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October 8, 2014

CoCoRo CeBIT   YouTube

The EU-funded Collective Cognitive Robotics (CoCoRo) project has built a swarm of 41 autonomous underwater vehicles (AUVs) that show collective cognition. Throughout 2015 – The Year of CoCoRo – we will be uploading a new weekly video detailing the latest stage in its development. This video shows the CoCoRo autonomous underwater vehicles (AUVs) in a large aquarium at the CeBIT exhibition, and simulates a real mission scenario in which the AUVs have to collectively find an object of potential interest at the sea floor (e.g., a black box of a crashed plane).

In the beginning the AUVs start randomly distributed in the mission area (= aquarium) where the object is assumed to be. The AUVs do not perform a special search pattern but instead use a simple random walk. Due to the high number of AUVs, quite soon one of the AUVs will be near the object (in this case a magnetic target) and can perceive it.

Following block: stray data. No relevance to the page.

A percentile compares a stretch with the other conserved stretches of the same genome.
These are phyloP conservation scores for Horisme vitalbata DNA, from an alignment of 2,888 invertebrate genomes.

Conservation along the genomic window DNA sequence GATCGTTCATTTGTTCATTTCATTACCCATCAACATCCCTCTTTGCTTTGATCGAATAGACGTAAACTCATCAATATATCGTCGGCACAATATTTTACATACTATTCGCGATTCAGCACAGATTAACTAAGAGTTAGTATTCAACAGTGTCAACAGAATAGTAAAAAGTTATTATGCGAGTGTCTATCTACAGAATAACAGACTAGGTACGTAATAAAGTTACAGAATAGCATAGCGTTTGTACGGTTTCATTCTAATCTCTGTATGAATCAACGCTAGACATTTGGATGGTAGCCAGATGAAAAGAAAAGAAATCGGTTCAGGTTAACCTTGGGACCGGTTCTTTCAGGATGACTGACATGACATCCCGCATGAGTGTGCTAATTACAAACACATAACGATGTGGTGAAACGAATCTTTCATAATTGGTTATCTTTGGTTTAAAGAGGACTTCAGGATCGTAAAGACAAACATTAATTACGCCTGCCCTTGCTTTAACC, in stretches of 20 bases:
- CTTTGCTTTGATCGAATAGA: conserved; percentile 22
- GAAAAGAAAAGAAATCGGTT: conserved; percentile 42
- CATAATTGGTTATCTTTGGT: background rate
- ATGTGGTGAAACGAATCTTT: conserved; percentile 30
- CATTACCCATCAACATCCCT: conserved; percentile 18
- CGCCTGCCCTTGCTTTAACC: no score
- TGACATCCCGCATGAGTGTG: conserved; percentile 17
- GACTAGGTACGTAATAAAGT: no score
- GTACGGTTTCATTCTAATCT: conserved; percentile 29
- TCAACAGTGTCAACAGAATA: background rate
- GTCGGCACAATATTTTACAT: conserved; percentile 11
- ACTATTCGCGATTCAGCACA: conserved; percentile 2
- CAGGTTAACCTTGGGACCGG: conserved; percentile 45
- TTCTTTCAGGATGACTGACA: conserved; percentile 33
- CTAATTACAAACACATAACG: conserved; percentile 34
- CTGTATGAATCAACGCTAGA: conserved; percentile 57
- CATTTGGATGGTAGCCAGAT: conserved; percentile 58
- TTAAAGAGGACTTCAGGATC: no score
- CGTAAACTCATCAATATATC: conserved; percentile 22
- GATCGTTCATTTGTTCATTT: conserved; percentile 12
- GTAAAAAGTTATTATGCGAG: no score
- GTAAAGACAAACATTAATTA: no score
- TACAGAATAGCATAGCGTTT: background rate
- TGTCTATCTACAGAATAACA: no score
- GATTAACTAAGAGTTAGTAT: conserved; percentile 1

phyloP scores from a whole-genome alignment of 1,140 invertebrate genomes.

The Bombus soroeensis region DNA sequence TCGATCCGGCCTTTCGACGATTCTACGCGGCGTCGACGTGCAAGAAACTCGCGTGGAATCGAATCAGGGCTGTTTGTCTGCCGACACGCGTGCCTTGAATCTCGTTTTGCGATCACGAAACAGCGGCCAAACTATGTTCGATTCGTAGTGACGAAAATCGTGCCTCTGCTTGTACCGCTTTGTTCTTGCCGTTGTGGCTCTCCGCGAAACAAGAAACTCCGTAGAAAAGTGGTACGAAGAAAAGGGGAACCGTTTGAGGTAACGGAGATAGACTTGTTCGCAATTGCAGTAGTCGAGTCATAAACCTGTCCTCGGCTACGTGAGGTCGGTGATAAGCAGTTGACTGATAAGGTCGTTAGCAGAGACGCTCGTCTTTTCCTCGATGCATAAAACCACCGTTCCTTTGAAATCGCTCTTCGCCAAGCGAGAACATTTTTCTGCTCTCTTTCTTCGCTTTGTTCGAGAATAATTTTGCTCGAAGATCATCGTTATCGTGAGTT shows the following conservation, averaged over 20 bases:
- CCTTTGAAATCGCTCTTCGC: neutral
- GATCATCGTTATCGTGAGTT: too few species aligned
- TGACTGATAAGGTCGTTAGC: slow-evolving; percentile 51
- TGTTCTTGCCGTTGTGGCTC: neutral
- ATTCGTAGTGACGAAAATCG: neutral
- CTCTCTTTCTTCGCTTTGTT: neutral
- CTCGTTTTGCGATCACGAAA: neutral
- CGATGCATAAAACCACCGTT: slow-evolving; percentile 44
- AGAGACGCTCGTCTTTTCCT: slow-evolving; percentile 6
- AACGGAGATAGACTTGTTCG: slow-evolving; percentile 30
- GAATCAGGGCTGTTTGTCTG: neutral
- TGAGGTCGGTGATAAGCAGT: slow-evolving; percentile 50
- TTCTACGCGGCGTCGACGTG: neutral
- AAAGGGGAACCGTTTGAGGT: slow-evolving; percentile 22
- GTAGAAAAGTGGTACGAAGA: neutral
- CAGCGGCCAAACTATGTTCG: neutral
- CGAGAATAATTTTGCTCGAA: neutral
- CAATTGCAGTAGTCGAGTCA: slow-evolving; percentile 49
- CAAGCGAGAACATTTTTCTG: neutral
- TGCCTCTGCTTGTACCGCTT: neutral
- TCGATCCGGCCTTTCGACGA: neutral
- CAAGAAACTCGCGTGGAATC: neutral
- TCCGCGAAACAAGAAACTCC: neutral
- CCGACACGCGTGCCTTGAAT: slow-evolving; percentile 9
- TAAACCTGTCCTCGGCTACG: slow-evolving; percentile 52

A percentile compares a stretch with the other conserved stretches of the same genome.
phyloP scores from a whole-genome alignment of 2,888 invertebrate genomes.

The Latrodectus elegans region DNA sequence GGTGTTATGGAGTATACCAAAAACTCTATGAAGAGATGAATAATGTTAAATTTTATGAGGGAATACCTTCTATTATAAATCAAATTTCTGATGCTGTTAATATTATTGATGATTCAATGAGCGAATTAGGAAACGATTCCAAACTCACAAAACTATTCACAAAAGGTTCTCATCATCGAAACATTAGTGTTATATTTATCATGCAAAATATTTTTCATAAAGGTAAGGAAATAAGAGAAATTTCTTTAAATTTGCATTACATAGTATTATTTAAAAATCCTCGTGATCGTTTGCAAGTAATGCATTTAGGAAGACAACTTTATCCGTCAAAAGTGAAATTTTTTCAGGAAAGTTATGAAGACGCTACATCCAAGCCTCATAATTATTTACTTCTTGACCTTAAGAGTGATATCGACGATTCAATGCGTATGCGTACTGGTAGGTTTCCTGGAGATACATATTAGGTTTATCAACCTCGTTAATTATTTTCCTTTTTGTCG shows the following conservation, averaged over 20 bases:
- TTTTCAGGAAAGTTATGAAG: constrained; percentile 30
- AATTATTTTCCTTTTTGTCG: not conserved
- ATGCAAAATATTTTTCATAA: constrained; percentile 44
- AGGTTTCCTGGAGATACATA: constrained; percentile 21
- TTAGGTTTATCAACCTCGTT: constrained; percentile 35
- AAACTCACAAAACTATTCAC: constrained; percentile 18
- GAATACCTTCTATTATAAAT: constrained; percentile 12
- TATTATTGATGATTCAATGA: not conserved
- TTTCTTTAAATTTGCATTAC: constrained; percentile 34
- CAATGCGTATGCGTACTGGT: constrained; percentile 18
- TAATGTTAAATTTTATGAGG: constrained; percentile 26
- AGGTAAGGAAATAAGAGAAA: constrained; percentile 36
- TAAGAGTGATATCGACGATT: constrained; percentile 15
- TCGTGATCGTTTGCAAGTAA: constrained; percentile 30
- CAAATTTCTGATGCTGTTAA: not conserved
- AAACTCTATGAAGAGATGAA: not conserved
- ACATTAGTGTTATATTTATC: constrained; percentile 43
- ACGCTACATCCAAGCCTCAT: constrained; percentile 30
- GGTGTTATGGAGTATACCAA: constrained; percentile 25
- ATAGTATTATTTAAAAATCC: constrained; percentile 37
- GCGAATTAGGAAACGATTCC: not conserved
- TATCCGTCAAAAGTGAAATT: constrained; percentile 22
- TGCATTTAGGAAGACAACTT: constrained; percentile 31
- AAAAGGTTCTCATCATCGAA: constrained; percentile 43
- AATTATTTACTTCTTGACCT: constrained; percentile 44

The AUV then tries to keep its position above the object and starts to emit blue-light signals that attract other nearby AUVs which in turn also emit blue-light signals. This leads to a fast aggregation of most of the swarm AUVs near the object. In future underwater swarms these AUVs could then collectively grab and lift the object to the water surface.

To learn more about the project, see this introductory post, or check out all the videos from the Year of CoCoRo on Robohub.

Thomas Schmickl
guest author
Thomas Schmickl is an Associate Professor at Karl-Franzens University, Graz, Austria, and a lecturer at the University for Applied Sciences in St. Pölten, Austria.

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